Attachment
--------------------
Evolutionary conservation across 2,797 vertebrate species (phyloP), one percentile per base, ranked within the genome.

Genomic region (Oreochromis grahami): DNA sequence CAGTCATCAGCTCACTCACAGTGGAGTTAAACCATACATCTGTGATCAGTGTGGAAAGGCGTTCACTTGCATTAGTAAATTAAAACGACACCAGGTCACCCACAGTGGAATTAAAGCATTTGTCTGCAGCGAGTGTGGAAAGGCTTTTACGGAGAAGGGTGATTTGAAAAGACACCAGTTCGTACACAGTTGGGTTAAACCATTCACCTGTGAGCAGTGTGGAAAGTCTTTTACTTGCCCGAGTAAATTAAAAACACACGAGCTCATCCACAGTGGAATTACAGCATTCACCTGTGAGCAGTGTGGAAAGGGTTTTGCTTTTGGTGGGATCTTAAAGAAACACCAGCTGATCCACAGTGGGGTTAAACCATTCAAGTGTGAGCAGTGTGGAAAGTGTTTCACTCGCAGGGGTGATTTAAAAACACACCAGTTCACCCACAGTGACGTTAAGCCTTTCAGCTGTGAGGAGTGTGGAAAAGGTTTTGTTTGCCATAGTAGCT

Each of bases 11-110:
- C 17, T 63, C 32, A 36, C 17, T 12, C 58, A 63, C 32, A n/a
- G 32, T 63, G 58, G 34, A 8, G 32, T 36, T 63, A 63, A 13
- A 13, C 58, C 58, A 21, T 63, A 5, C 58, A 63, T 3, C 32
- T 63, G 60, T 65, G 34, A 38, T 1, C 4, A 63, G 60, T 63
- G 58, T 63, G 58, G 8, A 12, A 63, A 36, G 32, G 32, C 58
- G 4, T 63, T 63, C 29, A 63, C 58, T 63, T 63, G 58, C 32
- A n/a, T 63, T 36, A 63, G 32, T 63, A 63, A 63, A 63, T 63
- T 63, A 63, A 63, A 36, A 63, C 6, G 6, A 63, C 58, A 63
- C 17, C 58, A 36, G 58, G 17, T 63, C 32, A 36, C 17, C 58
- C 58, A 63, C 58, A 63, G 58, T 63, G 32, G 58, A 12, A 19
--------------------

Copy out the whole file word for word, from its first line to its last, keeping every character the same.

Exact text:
Evolutionary conservation across 2,797 vertebrate species (phyloP), one percentile per base, ranked within the genome.

Genomic region (Oreochromis grahami): DNA sequence CAGTCATCAGCTCACTCACAGTGGAGTTAAACCATACATCTGTGATCAGTGTGGAAAGGCGTTCACTTGCATTAGTAAATTAAAACGACACCAGGTCACCCACAGTGGAATTAAAGCATTTGTCTGCAGCGAGTGTGGAAAGGCTTTTACGGAGAAGGGTGATTTGAAAAGACACCAGTTCGTACACAGTTGGGTTAAACCATTCACCTGTGAGCAGTGTGGAAAGTCTTTTACTTGCCCGAGTAAATTAAAAACACACGAGCTCATCCACAGTGGAATTACAGCATTCACCTGTGAGCAGTGTGGAAAGGGTTTTGCTTTTGGTGGGATCTTAAAGAAACACCAGCTGATCCACAGTGGGGTTAAACCATTCAAGTGTGAGCAGTGTGGAAAGTGTTTCACTCGCAGGGGTGATTTAAAAACACACCAGTTCACCCACAGTGACGTTAAGCCTTTCAGCTGTGAGGAGTGTGGAAAAGGTTTTGTTTGCCATAGTAGCT

Each of bases 11-110:
- C 17, T 63, C 32, A 36, C 17, T 12, C 58, A 63, C 32, A n/a
- G 32, T 63, G 58, G 34, A 8, G 32, T 36, T 63, A 63, A 13
- A 13, C 58, C 58, A 21, T 63, A 5, C 58, A 63, T 3, C 32
- T 63, G 60, T 65, G 34, A 38, T 1, C 4, A 63, G 60, T 63
- G 58, T 63, G 58, G 8, A 12, A 63, A 36, G 32, G 32, C 58
- G 4, T 63, T 63, C 29, A 63, C 58, T 63, T 63, G 58, C 32
- A n/a, T 63, T 36, A 63, G 32, T 63, A 63, A 63, A 63, T 63
- T 63, A 63, A 63, A 36, A 63, C 6, G 6, A 63, C 58, A 63
- C 17, C 58, A 36, G 58, G 17, T 63, C 32, A 36, C 17, C 58
- C 58, A 63, C 58, A 63, G 58, T 63, G 32, G 58, A 12, A 19